Random Jottings

Fully certified in four days?

One of the 'joys' of social media is that companies use it for advertising and my do they use worrying terminology, become a certified diver in four days? Oh the rant is also triggered by the tragic deaths of three divers over the last few days.......

I really have a bug-bear about the whole 'certified diver' terminology, if you haven't guessed it's all PADI and you could argue that being an 'Advanced Diver' after a dozen or so dives is even more frightening!

My worry is based on what can happen to 'associated people' and not the diver, so the buddy who will feel morally bound to try some sort of rescue, the associated dive operation who have to deal with the adverse press and potential litigation and lastly the emergency services who have to pick up the pieces.

In my 'limited' experience of dive incidents (where I was in attendence and not heresay) that got 'nasty' there are quite a few interseting trends:-

One incident of DCS (cause PFO) after a 70m dive and problem occuring with the diver on the boat, fortunately a good outcome.

One death unknown cause but most probably ultimately drowning in 15m

Ten incidents of DCS caused by rapid ascent in 13m or less, all favourable outcomes

One incident of pulmonary oedema in 10m, a favourable outcome

So factoring out the problems cuased by an underlying medical issue it seems that most problems were encountered in shallow water by what were relatively inexperienced divers....newly certied or inexperienced?

Now if you believe in the blurb once you have sucessfully qualified as a PADI open water diver you can dive to a maximum depth of 18 m with suitable buddies etc, so in my experience plenty deep enough to do yourself a serious injury and as you can see from the above well within the normal problem range.

As to the thorny topic of buddies, in the four shallow cases the buddies were nowhere to be seen and the problems were not down to a lack of air as the divers all had plenty of air and were not approaching the fabled fifty mark, so could the buddy have stopped the bolt for the surface? Probably not as these divers came out of the water like a champagne cork and would you risk your health by hanging onto someones fin? I must say that as what I consider a responsible buddy I would follow them up, slowly and hopefully be in a position to pick up the pieces should they not keep positive buoyancy on the surface, that said I dive solo so as not to put myself in potentially awkward scenarios, a very selfish attitude but I feel happy in my own skin with the choice.

Now onto adverse press and litigation, just look at the whole Rob Stewart scenario. The truth will come out but from where I am sitting attempting three deep dives per day whilst under training on a rebreather is a recipe for disaster and that scenario unfortunately unfolded, so we are now subject to the unedifying sight of his family litigating against the dive company and dragging up all sorts of allegations. My comment would be to use a reputable company and trainer, more fool you if you don't carry out checks as to the dive experience and recent history of your trainer for tech training and also entry level qualifications.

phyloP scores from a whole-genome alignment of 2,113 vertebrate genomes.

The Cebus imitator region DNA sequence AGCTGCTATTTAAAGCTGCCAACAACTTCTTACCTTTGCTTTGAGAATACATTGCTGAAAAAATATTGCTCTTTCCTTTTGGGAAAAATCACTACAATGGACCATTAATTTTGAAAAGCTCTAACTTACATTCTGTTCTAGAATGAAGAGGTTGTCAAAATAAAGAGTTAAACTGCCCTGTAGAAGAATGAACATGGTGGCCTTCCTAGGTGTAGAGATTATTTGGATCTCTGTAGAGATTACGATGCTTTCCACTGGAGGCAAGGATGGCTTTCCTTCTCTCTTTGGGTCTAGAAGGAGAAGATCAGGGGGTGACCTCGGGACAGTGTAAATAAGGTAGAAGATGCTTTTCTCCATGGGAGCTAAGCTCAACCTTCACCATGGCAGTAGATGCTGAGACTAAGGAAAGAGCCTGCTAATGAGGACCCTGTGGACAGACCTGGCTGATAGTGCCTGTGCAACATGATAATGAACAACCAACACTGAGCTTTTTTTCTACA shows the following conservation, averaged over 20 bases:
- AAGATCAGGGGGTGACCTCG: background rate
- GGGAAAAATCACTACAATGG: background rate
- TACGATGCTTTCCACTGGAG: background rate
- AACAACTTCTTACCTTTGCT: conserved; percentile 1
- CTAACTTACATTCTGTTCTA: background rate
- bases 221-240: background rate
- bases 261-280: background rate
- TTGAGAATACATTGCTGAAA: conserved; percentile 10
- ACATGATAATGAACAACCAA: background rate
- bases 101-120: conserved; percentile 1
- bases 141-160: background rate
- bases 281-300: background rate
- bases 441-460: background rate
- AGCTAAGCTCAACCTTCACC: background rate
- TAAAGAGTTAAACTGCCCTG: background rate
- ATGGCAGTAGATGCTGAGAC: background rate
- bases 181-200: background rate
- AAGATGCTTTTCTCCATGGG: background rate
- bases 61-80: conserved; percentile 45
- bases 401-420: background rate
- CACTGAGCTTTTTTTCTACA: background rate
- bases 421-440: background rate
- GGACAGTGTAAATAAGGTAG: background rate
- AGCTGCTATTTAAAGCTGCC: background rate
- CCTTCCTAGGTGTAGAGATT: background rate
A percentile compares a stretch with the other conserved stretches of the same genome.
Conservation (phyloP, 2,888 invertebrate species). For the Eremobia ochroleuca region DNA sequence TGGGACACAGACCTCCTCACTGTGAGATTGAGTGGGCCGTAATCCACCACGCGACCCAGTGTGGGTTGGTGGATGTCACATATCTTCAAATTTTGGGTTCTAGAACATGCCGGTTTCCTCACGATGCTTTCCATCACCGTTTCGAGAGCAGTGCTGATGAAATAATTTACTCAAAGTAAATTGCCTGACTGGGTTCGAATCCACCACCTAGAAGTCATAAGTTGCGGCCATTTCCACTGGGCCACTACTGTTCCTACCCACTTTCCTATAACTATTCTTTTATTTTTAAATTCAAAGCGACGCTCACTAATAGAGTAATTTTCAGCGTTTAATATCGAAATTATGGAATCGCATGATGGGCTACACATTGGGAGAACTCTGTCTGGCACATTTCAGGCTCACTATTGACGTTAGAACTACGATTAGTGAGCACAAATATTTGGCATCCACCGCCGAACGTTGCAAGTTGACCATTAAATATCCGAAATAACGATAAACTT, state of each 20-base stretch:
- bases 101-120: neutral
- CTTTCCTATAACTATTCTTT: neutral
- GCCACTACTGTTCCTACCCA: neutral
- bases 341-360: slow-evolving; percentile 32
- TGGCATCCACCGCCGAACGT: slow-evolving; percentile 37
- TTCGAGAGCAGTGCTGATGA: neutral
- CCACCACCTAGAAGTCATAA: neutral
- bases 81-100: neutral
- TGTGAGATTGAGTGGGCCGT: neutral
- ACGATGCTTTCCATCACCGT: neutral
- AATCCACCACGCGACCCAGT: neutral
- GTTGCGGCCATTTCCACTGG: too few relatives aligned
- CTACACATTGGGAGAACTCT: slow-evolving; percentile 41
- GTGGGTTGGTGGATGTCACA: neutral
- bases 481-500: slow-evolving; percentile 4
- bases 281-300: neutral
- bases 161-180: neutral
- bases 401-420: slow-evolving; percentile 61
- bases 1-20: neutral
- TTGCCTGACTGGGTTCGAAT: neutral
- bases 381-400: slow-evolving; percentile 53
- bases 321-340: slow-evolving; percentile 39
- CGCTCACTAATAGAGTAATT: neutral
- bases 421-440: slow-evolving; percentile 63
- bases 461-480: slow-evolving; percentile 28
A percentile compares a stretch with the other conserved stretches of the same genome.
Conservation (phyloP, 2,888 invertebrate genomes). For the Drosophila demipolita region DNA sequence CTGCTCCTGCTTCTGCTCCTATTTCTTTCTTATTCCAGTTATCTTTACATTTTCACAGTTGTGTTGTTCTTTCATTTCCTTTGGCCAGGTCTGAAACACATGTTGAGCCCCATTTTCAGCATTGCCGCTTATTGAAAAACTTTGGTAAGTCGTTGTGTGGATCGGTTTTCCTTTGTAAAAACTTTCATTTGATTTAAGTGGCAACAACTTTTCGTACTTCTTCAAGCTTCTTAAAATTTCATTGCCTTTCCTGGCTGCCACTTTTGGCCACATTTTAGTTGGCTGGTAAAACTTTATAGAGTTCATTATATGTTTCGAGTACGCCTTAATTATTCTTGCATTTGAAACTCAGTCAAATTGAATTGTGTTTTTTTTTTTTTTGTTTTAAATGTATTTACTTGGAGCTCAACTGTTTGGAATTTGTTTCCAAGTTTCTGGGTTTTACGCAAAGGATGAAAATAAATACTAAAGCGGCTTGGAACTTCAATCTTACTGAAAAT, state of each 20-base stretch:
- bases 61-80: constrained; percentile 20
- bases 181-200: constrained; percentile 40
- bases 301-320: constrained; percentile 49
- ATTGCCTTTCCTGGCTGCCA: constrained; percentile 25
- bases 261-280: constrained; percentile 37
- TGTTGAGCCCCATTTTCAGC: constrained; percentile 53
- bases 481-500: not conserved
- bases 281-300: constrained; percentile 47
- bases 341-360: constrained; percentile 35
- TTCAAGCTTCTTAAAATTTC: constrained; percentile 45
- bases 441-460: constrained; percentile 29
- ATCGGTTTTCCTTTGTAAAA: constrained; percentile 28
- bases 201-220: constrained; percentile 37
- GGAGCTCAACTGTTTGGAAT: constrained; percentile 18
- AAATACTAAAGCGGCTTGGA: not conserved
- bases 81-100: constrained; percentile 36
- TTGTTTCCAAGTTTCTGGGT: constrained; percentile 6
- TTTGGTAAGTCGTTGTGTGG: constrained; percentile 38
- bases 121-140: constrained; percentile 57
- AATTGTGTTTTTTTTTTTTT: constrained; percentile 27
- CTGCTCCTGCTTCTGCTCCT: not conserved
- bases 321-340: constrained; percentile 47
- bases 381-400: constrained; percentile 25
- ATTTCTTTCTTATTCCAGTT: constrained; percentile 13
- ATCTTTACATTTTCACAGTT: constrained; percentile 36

Finally the emrgency services, at best it's a simple helivac and whisking the diver to a chamber and at worse it involves life boat launch in borderline sea conditions when divers are ill due to the sea-conditions, that would be down to poor deco procedures rather tham mal-de-mer!

So what do you do about it? The obvious answer is to plan ahead cos that's what you do when you're going diving!

Get qualified in good time and do some acclimatisation dives, not training dives. Take time on these dives to get comfortable in the water and try and put away those nagging feelings that there is a monster of the deep going to gobble you up! The monster of the deep is you and DCS and it will kill you so put it in a cage and keep the key.

Please make sure that you can swim and are confident in the water, this should help reduce issues on surface.

As I have eluded spend time checking out the recent dive history of your chosen trainer and this is relevant no matter which organisation you choose to use, some dive destinations have a lucrative business of churning out instructors from non-divers over the course of an extended holiday with Indoniesia and Gozo/Malta being two areas where I have seen this. If you want an 'Instructor' qualification for a peeing up the wall competetion then fine but don't try and teach please!!!

Going back many years it took several weeks involving swimming tests and lectures before you were set loose in a supervised setting with a set of dive gear, now you can get a crash course in a weekend and from where I am sitting it's not safe and barely ethical and in some cases akin to assisted suicide!

Dive safe

RichW

 

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